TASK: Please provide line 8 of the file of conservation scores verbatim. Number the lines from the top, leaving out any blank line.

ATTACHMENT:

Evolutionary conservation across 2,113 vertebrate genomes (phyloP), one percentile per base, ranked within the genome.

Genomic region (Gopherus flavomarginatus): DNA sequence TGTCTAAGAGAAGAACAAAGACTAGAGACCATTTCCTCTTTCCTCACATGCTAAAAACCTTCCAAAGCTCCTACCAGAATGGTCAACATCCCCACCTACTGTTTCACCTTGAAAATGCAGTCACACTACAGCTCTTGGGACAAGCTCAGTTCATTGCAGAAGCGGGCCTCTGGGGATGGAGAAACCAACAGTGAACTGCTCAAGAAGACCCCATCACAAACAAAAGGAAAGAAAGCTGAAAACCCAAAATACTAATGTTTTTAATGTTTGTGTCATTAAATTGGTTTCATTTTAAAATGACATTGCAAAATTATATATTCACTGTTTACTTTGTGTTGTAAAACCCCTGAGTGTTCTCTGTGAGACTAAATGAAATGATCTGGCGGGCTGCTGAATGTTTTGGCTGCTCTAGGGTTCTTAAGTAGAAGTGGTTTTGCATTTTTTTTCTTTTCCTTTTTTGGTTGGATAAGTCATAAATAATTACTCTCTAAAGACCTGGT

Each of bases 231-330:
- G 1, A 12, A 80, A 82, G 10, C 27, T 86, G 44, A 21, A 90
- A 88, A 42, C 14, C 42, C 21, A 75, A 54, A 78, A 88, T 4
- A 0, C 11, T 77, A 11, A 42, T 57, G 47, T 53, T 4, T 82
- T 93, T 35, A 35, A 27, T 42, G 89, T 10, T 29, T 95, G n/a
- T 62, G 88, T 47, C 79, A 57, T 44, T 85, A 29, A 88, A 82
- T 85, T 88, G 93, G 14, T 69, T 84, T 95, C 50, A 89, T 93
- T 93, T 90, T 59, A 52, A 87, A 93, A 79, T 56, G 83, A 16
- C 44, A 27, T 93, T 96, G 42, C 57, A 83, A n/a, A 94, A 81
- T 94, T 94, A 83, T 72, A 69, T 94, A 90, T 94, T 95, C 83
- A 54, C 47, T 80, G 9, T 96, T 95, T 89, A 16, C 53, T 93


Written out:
- T 62, G 88, T 47, C 79, A 57, T 44, T 85, A 29, A 88, A 82